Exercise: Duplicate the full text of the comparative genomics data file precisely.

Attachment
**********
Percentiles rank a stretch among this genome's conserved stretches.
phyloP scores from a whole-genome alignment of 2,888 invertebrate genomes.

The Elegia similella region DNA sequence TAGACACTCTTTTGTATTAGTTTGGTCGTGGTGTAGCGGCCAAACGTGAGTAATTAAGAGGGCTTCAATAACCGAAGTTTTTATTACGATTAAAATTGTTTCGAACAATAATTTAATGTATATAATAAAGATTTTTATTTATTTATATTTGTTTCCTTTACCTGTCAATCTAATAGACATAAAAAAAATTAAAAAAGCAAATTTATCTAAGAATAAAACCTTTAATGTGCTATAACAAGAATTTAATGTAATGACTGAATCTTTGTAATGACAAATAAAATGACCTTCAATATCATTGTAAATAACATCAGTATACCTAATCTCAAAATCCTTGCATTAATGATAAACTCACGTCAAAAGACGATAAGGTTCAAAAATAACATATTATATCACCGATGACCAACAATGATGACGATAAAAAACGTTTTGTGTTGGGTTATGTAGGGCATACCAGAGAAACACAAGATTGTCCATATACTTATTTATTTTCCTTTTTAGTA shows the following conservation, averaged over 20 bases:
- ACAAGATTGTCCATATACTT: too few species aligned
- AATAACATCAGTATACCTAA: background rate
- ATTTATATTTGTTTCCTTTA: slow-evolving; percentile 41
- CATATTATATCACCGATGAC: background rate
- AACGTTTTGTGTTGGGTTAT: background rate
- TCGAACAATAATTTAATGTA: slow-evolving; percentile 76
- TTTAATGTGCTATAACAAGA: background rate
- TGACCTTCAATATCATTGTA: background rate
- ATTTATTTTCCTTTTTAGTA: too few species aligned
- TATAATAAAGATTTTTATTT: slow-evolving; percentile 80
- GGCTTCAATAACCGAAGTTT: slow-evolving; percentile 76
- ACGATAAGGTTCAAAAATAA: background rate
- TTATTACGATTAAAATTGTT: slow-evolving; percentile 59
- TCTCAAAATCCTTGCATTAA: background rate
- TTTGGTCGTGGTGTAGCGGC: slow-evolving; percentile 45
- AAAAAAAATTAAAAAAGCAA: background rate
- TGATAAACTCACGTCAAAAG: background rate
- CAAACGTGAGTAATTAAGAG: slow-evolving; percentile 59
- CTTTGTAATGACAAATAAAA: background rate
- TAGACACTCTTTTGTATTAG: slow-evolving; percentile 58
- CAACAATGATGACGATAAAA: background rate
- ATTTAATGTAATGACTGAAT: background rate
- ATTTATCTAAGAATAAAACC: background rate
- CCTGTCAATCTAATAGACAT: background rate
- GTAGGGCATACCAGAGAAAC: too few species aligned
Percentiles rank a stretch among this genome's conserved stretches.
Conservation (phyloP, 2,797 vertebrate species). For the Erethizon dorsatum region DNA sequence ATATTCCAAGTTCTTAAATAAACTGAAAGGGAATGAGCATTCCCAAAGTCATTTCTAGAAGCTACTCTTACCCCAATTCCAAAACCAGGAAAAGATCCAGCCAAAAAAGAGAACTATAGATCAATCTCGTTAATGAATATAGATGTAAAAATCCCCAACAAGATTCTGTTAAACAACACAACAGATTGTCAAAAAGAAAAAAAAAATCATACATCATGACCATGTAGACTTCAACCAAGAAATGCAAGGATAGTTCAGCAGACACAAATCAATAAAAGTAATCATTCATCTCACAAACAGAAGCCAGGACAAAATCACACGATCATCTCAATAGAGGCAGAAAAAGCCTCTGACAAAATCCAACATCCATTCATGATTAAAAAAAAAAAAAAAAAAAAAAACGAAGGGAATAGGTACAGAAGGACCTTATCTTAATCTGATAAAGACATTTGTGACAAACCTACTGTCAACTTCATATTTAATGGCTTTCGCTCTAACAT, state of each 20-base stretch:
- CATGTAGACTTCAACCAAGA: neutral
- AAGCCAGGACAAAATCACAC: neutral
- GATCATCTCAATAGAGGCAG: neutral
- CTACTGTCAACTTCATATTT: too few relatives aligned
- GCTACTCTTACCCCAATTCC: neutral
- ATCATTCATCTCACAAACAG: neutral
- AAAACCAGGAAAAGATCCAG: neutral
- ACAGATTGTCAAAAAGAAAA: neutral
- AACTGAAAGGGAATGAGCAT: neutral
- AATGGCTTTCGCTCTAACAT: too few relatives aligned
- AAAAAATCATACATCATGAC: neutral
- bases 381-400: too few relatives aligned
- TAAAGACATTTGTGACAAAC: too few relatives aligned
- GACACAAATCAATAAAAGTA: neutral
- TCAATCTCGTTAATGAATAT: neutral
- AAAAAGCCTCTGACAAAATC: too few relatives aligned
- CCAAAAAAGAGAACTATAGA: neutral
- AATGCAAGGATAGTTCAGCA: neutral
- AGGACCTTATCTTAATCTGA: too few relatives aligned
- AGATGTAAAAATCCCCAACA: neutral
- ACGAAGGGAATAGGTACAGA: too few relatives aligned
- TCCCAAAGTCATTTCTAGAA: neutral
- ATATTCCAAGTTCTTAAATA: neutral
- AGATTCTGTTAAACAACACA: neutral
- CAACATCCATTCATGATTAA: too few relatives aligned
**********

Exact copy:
Percentiles rank a stretch among this genome's conserved stretches.
phyloP scores from a whole-genome alignment of 2,888 invertebrate genomes.

The Elegia similella region DNA sequence TAGACACTCTTTTGTATTAGTTTGGTCGTGGTGTAGCGGCCAAACGTGAGTAATTAAGAGGGCTTCAATAACCGAAGTTTTTATTACGATTAAAATTGTTTCGAACAATAATTTAATGTATATAATAAAGATTTTTATTTATTTATATTTGTTTCCTTTACCTGTCAATCTAATAGACATAAAAAAAATTAAAAAAGCAAATTTATCTAAGAATAAAACCTTTAATGTGCTATAACAAGAATTTAATGTAATGACTGAATCTTTGTAATGACAAATAAAATGACCTTCAATATCATTGTAAATAACATCAGTATACCTAATCTCAAAATCCTTGCATTAATGATAAACTCACGTCAAAAGACGATAAGGTTCAAAAATAACATATTATATCACCGATGACCAACAATGATGACGATAAAAAACGTTTTGTGTTGGGTTATGTAGGGCATACCAGAGAAACACAAGATTGTCCATATACTTATTTATTTTCCTTTTTAGTA shows the following conservation, averaged over 20 bases:
- ACAAGATTGTCCATATACTT: too few species aligned
- AATAACATCAGTATACCTAA: background rate
- ATTTATATTTGTTTCCTTTA: slow-evolving; percentile 41
- CATATTATATCACCGATGAC: background rate
- AACGTTTTGTGTTGGGTTAT: background rate
- TCGAACAATAATTTAATGTA: slow-evolving; percentile 76
- TTTAATGTGCTATAACAAGA: background rate
- TGACCTTCAATATCATTGTA: background rate
- ATTTATTTTCCTTTTTAGTA: too few species aligned
- TATAATAAAGATTTTTATTT: slow-evolving; percentile 80
- GGCTTCAATAACCGAAGTTT: slow-evolving; percentile 76
- ACGATAAGGTTCAAAAATAA: background rate
- TTATTACGATTAAAATTGTT: slow-evolving; percentile 59
- TCTCAAAATCCTTGCATTAA: background rate
- TTTGGTCGTGGTGTAGCGGC: slow-evolving; percentile 45
- AAAAAAAATTAAAAAAGCAA: background rate
- TGATAAACTCACGTCAAAAG: background rate
- CAAACGTGAGTAATTAAGAG: slow-evolving; percentile 59
- CTTTGTAATGACAAATAAAA: background rate
- TAGACACTCTTTTGTATTAG: slow-evolving; percentile 58
- CAACAATGATGACGATAAAA: background rate
- ATTTAATGTAATGACTGAAT: background rate
- ATTTATCTAAGAATAAAACC: background rate
- CCTGTCAATCTAATAGACAT: background rate
- GTAGGGCATACCAGAGAAAC: too few species aligned
Percentiles rank a stretch among this genome's conserved stretches.
Conservation (phyloP, 2,797 vertebrate species). For the Erethizon dorsatum region DNA sequence ATATTCCAAGTTCTTAAATAAACTGAAAGGGAATGAGCATTCCCAAAGTCATTTCTAGAAGCTACTCTTACCCCAATTCCAAAACCAGGAAAAGATCCAGCCAAAAAAGAGAACTATAGATCAATCTCGTTAATGAATATAGATGTAAAAATCCCCAACAAGATTCTGTTAAACAACACAACAGATTGTCAAAAAGAAAAAAAAAATCATACATCATGACCATGTAGACTTCAACCAAGAAATGCAAGGATAGTTCAGCAGACACAAATCAATAAAAGTAATCATTCATCTCACAAACAGAAGCCAGGACAAAATCACACGATCATCTCAATAGAGGCAGAAAAAGCCTCTGACAAAATCCAACATCCATTCATGATTAAAAAAAAAAAAAAAAAAAAAAACGAAGGGAATAGGTACAGAAGGACCTTATCTTAATCTGATAAAGACATTTGTGACAAACCTACTGTCAACTTCATATTTAATGGCTTTCGCTCTAACAT, state of each 20-base stretch:
- CATGTAGACTTCAACCAAGA: neutral
- AAGCCAGGACAAAATCACAC: neutral
- GATCATCTCAATAGAGGCAG: neutral
- CTACTGTCAACTTCATATTT: too few relatives aligned
- GCTACTCTTACCCCAATTCC: neutral
- ATCATTCATCTCACAAACAG: neutral
- AAAACCAGGAAAAGATCCAG: neutral
- ACAGATTGTCAAAAAGAAAA: neutral
- AACTGAAAGGGAATGAGCAT: neutral
- AATGGCTTTCGCTCTAACAT: too few relatives aligned
- AAAAAATCATACATCATGAC: neutral
- bases 381-400: too few relatives aligned
- TAAAGACATTTGTGACAAAC: too few relatives aligned
- GACACAAATCAATAAAAGTA: neutral
- TCAATCTCGTTAATGAATAT: neutral
- AAAAAGCCTCTGACAAAATC: too few relatives aligned
- CCAAAAAAGAGAACTATAGA: neutral
- AATGCAAGGATAGTTCAGCA: neutral
- AGGACCTTATCTTAATCTGA: too few relatives aligned
- AGATGTAAAAATCCCCAACA: neutral
- ACGAAGGGAATAGGTACAGA: too few relatives aligned
- TCCCAAAGTCATTTCTAGAA: neutral
- ATATTCCAAGTTCTTAAATA: neutral
- AGATTCTGTTAAACAACACA: neutral
- CAACATCCATTCATGATTAA: too few relatives aligned